Each year at Christmas we celebrate the birth of Jesus Christ. After the New Year,
we struggle to remember to add a year as we date our checks, which should remind
us that the entire Western World reckons its calendar from the birth of the One who
changed the world more than any other before or since. Yet, it is disturbing to
discover that much of what we have been taught about the Christmas season seems to
be more tradition than truth.
Most serious Bible students realize that Jesus was probably not born on December
25th. The shepherds had their flocks in open fields, which implies a date prior to
October. Furthermore, no competent Roman administrator would require registration
involving travel during the season when Judea was generally impassable.
If Jesus wasn't born on December 25, just when was he born? Although the Bible
doesn't explicitly identify the birthday of our Lord, many scholars have developed
diverse opinions as to the likely birthday of Jesus.
The early Christian church did not celebrate Jesus' birth, and therefore the exact date
was not preserved in festivals. The first recorded mention of December 25th is in the
Calendar of Philocalus (AD 354), which assumed Jesus' birth to be Friday,
December 25th, AD 1. This was subsequent to Constantine's Edict of Toleration in
AD 313, which officially ended the government-sanctioned persecution of the
Christians. The date of December 25th, which was officially proclaimed by the church
fathers in AD 440, was actually a vestige of the Roman holiday of Saturnalia,
observed near the winter solstice, which itself was among the many pagan traditions
inherited from the earlier Babylonian priesthood.
The year of Jesus’ birth is broadly accepted as 4 BC, primarily from erroneous
conclusions derived from Josephus’ recording of an eclipse, assumed to be on March
13, 4 BC, “shortly before Herod died.” There are a number of problems with this in
addition to the fact that it was more likely the eclipse occurred on December 29, 1 B.
C. Considerable time elapsed between Jesus’ birth and Herod’s death since the
family fled to Egypt to escape Herod’s edict and they didn’t return until after Herod’s
death. Furthermore, Herod died on January 14, 1 BC. Tertullian (born about 160
AD) stated that Augustus began to rule 41 years before the birth of Jesus and died 15
years after that event. Augustus died on August 19, 14 AD, placing Jesus’ birth at 2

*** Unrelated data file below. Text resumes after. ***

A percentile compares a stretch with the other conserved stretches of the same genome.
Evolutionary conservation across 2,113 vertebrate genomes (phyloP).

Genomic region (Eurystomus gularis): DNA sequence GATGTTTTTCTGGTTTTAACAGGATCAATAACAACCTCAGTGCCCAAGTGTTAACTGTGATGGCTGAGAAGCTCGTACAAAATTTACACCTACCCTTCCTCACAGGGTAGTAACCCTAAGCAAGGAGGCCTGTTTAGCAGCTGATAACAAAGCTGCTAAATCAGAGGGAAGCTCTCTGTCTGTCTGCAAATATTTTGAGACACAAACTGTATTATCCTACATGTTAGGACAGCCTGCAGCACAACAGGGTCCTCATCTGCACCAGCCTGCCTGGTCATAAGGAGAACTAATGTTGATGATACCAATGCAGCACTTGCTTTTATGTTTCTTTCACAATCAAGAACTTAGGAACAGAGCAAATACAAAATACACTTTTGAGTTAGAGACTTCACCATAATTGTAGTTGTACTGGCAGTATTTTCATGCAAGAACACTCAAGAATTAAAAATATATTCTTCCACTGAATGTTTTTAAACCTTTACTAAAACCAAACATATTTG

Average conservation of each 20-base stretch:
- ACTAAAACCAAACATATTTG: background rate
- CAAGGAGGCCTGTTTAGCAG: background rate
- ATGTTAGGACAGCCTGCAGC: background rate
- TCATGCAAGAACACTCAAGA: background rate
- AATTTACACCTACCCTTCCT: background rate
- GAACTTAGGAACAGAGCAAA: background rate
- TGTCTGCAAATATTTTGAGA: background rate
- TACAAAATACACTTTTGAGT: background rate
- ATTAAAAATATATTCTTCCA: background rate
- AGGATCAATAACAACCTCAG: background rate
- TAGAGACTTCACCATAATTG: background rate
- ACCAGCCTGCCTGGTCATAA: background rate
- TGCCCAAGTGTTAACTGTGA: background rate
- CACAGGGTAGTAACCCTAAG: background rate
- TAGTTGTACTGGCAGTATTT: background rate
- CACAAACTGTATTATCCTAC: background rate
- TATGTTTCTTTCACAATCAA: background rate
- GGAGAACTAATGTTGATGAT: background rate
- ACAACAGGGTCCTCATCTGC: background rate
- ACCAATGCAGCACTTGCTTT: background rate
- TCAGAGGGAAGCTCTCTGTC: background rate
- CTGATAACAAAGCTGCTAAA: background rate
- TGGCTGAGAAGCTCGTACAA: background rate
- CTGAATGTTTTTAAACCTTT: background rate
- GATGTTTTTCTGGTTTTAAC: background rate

BC. Tertullian also notes that Jesus was born 28 years after the death of Cleopatra in
30 BC, which is consistent with a date of 2 BC. Irenaeus, born about a century after
Jesus, also notes that the Lord was born in the 41st year of the reign of Augustus.
Since Augustus began his reign in the autumn of 43 BC, this also appears to
substantiate the birth in 2 BC. Eusebius (264-340 AD), the “Father of Church
History,” ascribes it to the 42nd year of the reign of Augustus and the 28th from the
subjection of Egypt on the death of Anthony and Cleopatra. The 42nd year of
Augustus ran from the autumn of 2 BC to the autumn of 1 BC. The subjugation of
Egypt into the Roman Empire occurred in the autumn of 30 BC. The 28th year
extended from the autumn of 3 BC to the autumn of 2 BC. The only date that would
meet both of these constraints would be the autumn of 2 BC.
Another approach in determining the date of Jesus’ birth is from information about
John the Baptist. Elisabeth, John’s mother, was a cousin of Mary and the wife of a
priest named Zacharias who was of the “course” of Abijah (Priests were divided into
24 courses and each course officiated in the Temple for one week, from Sabbath to
Sabbath). When the Temple was destroyed by Titus on August 5, 70 AD, the first
course of priests had just taken office. Since the course of Abijah was the eighth
course, we can track backwards and determine that Zacharias would have ended his
duties on July 13, 3 BC. If the birth of John took place 280 days later, it would have
been on April 19-20, 2 BC (precisely on Passover of that year). John began his
ministry in the 15th year of Tiberius Caesar. The minimum age for the ministry was 30.
As Augustus died on August 19, 14 AD, that was the accession year for Tiberius. If
John was born on April 19-20, 2 BC, his 30th birthday would have been April 19-
20, 29 AD, or the 15th year of Tiberius. This seems to confirm the 2 BC date and,
since John was five months older, this also confirms the autumn birth date for Jesus.
Elisabeth hid herself for five months and then the Angel Gabriel announced to Mary
both Elisabeth’s condition and that Mary also would bear a son who would be called
Jesus. Mary went “with haste” to visit Elisabeth, who was then in the first week of her
sixth month, or the fourth week of December, 3 BC. If Jesus was born 280 days later
it would place the date of his birth on September 29, 2 BC. If Jesus was born on
September 29, 2 BC, it is interesting to note that it was also the First of Tishri, the day
of the Feast of Trumpets